|Publication number||US5946988 A|
|Application number||US 08/681,783|
|Publication date||Sep 7, 1999|
|Filing date||Jul 29, 1996|
|Priority date||Feb 27, 1992|
|Publication number||08681783, 681783, US 5946988 A, US 5946988A, US-A-5946988, US5946988 A, US5946988A|
|Original Assignee||Howmedica Gmbh|
|Export Citation||BiBTeX, EndNote, RefMan|
|Patent Citations (3), Referenced by (48), Classifications (8), Legal Events (4)|
|External Links: USPTO, USPTO Assignment, Espacenet|
This application is a continuation-in-part of application U.S. Ser. No. 08/581,881, filed on Jan. 2, 1996 (now abandoned), which is a continuation of U.S. Ser. No. 08/481,233, filed on Jun. 13, 1995 (now abandoned), which is a continuation of application Ser. No. 08/334,973, filed on Nov. 7, 1994 (now abandoned), which is a continuation of application Ser. No. 08/023,491 filed on Feb. 26, 1993, (now abandoned).
The present invention relates to a tool for driving pedicle screws.
So-called pedicle screws are screwed into the vertebrae of the human spine, i.e. in the pedicle area, to form substantial components to support the human spine, for example. Generally, pedicle screws are used to exert a force on the vertebrae for positioning them with respect to each other to give support or the like. In this connection a supporting means is disclosed in EP 0 328 883, in which at least a pair of pedicle screws is dorsally screwed into the vertebrae. The ring-shaped head end of the pedicle screws includes parallel clamping faces on opposite sides, including toothing, for example. Two pedicle screws are fixed at a distance apart by a clamping means including a pair of threaded bolts which cooperate with a threaded sleeve having reverse threaded portions.
For driving pedicle screws into the vertebrae in the pedicle areas, a high skill of the surgeon is necessary since the available space is small. The driving operation requires a tool which is suited to safely receive the substantially ring-shaped head of the pedicle screws and to transfer the driving force onto the screw.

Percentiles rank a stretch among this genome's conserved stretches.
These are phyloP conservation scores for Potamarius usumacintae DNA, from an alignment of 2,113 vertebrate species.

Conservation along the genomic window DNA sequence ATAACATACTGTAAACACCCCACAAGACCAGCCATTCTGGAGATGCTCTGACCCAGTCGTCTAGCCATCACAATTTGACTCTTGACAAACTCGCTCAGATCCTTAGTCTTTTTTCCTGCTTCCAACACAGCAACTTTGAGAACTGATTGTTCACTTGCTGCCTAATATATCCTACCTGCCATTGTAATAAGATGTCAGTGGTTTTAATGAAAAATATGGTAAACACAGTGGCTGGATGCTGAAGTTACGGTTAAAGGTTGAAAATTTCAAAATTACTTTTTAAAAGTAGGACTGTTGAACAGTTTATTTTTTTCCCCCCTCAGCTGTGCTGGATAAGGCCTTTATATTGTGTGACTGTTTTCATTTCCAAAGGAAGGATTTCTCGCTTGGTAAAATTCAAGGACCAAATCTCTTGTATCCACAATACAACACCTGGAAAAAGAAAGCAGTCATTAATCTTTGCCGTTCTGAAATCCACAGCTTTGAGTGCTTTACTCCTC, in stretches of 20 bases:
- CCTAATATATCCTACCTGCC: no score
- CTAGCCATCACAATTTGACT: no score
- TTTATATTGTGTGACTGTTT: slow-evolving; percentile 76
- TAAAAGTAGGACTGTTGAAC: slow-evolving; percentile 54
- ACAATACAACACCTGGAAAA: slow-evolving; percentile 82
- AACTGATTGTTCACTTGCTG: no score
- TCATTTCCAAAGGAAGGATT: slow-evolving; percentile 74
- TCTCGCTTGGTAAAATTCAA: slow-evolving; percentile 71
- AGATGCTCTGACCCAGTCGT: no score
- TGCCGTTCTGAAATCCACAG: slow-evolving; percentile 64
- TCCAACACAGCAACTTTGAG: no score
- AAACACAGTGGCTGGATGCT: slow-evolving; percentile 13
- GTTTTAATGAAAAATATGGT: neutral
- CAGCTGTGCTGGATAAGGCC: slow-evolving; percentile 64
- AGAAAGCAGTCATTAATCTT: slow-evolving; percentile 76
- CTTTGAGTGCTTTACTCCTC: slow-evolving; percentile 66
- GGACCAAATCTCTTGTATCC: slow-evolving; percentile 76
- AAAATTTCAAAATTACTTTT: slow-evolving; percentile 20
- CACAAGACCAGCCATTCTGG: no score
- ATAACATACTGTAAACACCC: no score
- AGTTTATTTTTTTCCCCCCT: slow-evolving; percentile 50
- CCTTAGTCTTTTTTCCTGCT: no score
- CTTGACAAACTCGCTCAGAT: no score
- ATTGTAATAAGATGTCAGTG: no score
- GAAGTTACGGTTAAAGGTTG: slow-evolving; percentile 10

It is thus an object of the present invention to provide a tool for driving pedicle screws into the vertebrae of the human spine, which tool is easily operable, affords an easy clamping and removing of these pedicle screws and, moreover, ensures the application of the driving force necessary.
The objects are solved by the device of the invention.
According to the invention, a first clamping jaw is rigidly connected to a tool shaft. A second loose clamping jaw is tiltably held by the first jaw so that it can be pivoted with respect to the first clamping jaw. An axially slidable actuating member is guided along the shaft, the front end of the member contacting the rear end of the second clamping jaw and urged towards the second clamping jaw by a thread driving means or the like.
According to the invention the loose clamping jaw may perform a tilting motion as well. This is initiated by urging the actuating member towards the rear end of the clamping jaw so that the head of the pedicle screw received between the clamping jaws is tightly clamped between the clamping jaws to be subjected to the necessary driving force.
According to an embodiment of the invention, the first clamping jaw includes a through-going guiding recess, and the projection is defined by a hook-shaped portion contacting the outer side of the first clamping jaw. The recess has an axial length to accommodate the hook-shaped portion in dismounting.